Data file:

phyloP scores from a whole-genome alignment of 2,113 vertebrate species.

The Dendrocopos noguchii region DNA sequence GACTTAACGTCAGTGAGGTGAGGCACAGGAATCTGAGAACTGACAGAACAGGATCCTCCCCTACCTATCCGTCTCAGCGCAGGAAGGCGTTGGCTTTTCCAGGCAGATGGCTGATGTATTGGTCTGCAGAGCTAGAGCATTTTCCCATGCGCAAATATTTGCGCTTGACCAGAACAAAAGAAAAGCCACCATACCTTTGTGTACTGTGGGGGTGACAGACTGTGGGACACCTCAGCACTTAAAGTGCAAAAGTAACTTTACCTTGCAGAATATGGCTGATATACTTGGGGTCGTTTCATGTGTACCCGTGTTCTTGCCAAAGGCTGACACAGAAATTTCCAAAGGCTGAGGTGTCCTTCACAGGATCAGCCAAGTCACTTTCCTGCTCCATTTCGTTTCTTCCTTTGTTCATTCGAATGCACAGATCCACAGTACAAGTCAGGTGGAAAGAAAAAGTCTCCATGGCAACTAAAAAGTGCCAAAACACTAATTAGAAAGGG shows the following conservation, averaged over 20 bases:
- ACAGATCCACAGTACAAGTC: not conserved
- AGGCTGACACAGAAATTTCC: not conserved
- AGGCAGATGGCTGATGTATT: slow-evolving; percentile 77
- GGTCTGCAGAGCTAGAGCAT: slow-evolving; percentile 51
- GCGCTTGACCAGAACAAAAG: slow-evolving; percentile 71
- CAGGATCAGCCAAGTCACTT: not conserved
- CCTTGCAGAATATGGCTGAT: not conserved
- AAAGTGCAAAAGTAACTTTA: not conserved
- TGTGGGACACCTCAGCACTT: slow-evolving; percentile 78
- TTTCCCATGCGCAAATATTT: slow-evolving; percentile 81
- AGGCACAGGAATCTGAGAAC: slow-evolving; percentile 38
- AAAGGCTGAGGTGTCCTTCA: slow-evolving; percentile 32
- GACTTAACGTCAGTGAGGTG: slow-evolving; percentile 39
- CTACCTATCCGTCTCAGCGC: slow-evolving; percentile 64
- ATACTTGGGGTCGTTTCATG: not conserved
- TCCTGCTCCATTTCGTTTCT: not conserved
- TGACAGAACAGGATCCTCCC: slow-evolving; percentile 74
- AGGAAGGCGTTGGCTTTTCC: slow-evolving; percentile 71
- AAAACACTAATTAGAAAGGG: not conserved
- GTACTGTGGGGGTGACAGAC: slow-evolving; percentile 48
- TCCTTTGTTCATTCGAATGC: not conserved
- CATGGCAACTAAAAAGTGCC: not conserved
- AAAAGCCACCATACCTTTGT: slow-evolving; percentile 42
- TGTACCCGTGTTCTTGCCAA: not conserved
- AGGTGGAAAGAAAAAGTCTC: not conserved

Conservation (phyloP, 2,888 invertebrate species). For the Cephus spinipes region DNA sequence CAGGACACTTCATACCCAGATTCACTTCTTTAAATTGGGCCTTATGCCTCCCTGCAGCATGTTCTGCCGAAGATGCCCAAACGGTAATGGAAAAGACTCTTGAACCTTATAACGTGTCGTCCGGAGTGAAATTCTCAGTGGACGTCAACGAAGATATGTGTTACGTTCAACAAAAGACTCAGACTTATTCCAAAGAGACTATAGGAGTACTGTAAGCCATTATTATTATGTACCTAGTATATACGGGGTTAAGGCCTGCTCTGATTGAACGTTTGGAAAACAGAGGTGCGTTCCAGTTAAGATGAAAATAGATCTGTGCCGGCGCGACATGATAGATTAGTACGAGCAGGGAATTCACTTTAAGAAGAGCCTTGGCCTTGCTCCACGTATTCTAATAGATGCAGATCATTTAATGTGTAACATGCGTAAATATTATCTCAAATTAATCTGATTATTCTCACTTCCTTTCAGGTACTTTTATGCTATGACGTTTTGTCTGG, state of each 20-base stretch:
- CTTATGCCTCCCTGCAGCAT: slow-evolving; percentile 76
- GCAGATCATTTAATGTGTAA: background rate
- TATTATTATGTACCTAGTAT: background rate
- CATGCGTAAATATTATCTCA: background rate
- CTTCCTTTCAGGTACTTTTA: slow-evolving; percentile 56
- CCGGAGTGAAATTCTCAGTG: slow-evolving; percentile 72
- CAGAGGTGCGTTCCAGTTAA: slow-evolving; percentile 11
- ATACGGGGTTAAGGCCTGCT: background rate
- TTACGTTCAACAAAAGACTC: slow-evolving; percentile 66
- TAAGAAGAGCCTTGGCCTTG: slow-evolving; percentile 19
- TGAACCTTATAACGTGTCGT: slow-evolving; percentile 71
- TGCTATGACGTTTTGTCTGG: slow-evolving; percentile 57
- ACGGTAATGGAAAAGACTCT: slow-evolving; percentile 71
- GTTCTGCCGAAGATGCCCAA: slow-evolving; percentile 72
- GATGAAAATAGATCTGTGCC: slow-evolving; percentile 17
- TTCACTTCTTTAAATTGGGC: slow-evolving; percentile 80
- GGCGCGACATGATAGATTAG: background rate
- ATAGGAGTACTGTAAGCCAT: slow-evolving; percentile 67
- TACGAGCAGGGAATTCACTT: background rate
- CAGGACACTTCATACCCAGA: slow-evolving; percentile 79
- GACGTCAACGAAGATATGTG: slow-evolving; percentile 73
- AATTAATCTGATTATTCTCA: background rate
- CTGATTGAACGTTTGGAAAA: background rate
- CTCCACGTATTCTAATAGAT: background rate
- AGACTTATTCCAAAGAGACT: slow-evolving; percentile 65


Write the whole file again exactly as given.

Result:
phyloP scores from a whole-genome alignment of 2,113 vertebrate species.

The Dendrocopos noguchii region DNA sequence GACTTAACGTCAGTGAGGTGAGGCACAGGAATCTGAGAACTGACAGAACAGGATCCTCCCCTACCTATCCGTCTCAGCGCAGGAAGGCGTTGGCTTTTCCAGGCAGATGGCTGATGTATTGGTCTGCAGAGCTAGAGCATTTTCCCATGCGCAAATATTTGCGCTTGACCAGAACAAAAGAAAAGCCACCATACCTTTGTGTACTGTGGGGGTGACAGACTGTGGGACACCTCAGCACTTAAAGTGCAAAAGTAACTTTACCTTGCAGAATATGGCTGATATACTTGGGGTCGTTTCATGTGTACCCGTGTTCTTGCCAAAGGCTGACACAGAAATTTCCAAAGGCTGAGGTGTCCTTCACAGGATCAGCCAAGTCACTTTCCTGCTCCATTTCGTTTCTTCCTTTGTTCATTCGAATGCACAGATCCACAGTACAAGTCAGGTGGAAAGAAAAAGTCTCCATGGCAACTAAAAAGTGCCAAAACACTAATTAGAAAGGG shows the following conservation, averaged over 20 bases:
- ACAGATCCACAGTACAAGTC: not conserved
- AGGCTGACACAGAAATTTCC: not conserved
- AGGCAGATGGCTGATGTATT: slow-evolving; percentile 77
- GGTCTGCAGAGCTAGAGCAT: slow-evolving; percentile 51
- GCGCTTGACCAGAACAAAAG: slow-evolving; percentile 71
- CAGGATCAGCCAAGTCACTT: not conserved
- CCTTGCAGAATATGGCTGAT: not conserved
- AAAGTGCAAAAGTAACTTTA: not conserved
- TGTGGGACACCTCAGCACTT: slow-evolving; percentile 78
- TTTCCCATGCGCAAATATTT: slow-evolving; percentile 81
- AGGCACAGGAATCTGAGAAC: slow-evolving; percentile 38
- AAAGGCTGAGGTGTCCTTCA: slow-evolving; percentile 32
- GACTTAACGTCAGTGAGGTG: slow-evolving; percentile 39
- CTACCTATCCGTCTCAGCGC: slow-evolving; percentile 64
- ATACTTGGGGTCGTTTCATG: not conserved
- TCCTGCTCCATTTCGTTTCT: not conserved
- TGACAGAACAGGATCCTCCC: slow-evolving; percentile 74
- AGGAAGGCGTTGGCTTTTCC: slow-evolving; percentile 71
- AAAACACTAATTAGAAAGGG: not conserved
- GTACTGTGGGGGTGACAGAC: slow-evolving; percentile 48
- TCCTTTGTTCATTCGAATGC: not conserved
- CATGGCAACTAAAAAGTGCC: not conserved
- AAAAGCCACCATACCTTTGT: slow-evolving; percentile 42
- TGTACCCGTGTTCTTGCCAA: not conserved
- AGGTGGAAAGAAAAAGTCTC: not conserved

Conservation (phyloP, 2,888 invertebrate species). For the Cephus spinipes region DNA sequence CAGGACACTTCATACCCAGATTCACTTCTTTAAATTGGGCCTTATGCCTCCCTGCAGCATGTTCTGCCGAAGATGCCCAAACGGTAATGGAAAAGACTCTTGAACCTTATAACGTGTCGTCCGGAGTGAAATTCTCAGTGGACGTCAACGAAGATATGTGTTACGTTCAACAAAAGACTCAGACTTATTCCAAAGAGACTATAGGAGTACTGTAAGCCATTATTATTATGTACCTAGTATATACGGGGTTAAGGCCTGCTCTGATTGAACGTTTGGAAAACAGAGGTGCGTTCCAGTTAAGATGAAAATAGATCTGTGCCGGCGCGACATGATAGATTAGTACGAGCAGGGAATTCACTTTAAGAAGAGCCTTGGCCTTGCTCCACGTATTCTAATAGATGCAGATCATTTAATGTGTAACATGCGTAAATATTATCTCAAATTAATCTGATTATTCTCACTTCCTTTCAGGTACTTTTATGCTATGACGTTTTGTCTGG, state of each 20-base stretch:
- CTTATGCCTCCCTGCAGCAT: slow-evolving; percentile 76
- GCAGATCATTTAATGTGTAA: background rate
- TATTATTATGTACCTAGTAT: background rate
- CATGCGTAAATATTATCTCA: background rate
- CTTCCTTTCAGGTACTTTTA: slow-evolving; percentile 56
- CCGGAGTGAAATTCTCAGTG: slow-evolving; percentile 72
- CAGAGGTGCGTTCCAGTTAA: slow-evolving; percentile 11
- ATACGGGGTTAAGGCCTGCT: background rate
- TTACGTTCAACAAAAGACTC: slow-evolving; percentile 66
- TAAGAAGAGCCTTGGCCTTG: slow-evolving; percentile 19
- TGAACCTTATAACGTGTCGT: slow-evolving; percentile 71
- TGCTATGACGTTTTGTCTGG: slow-evolving; percentile 57
- ACGGTAATGGAAAAGACTCT: slow-evolving; percentile 71
- GTTCTGCCGAAGATGCCCAA: slow-evolving; percentile 72
- GATGAAAATAGATCTGTGCC: slow-evolving; percentile 17
- TTCACTTCTTTAAATTGGGC: slow-evolving; percentile 80
- GGCGCGACATGATAGATTAG: background rate
- ATAGGAGTACTGTAAGCCAT: slow-evolving; percentile 67
- TACGAGCAGGGAATTCACTT: background rate
- CAGGACACTTCATACCCAGA: slow-evolving; percentile 79
- GACGTCAACGAAGATATGTG: slow-evolving; percentile 73
- AATTAATCTGATTATTCTCA: background rate
- CTGATTGAACGTTTGGAAAA: background rate
- CTCCACGTATTCTAATAGAT: background rate
- AGACTTATTCCAAAGAGACT: slow-evolving; percentile 65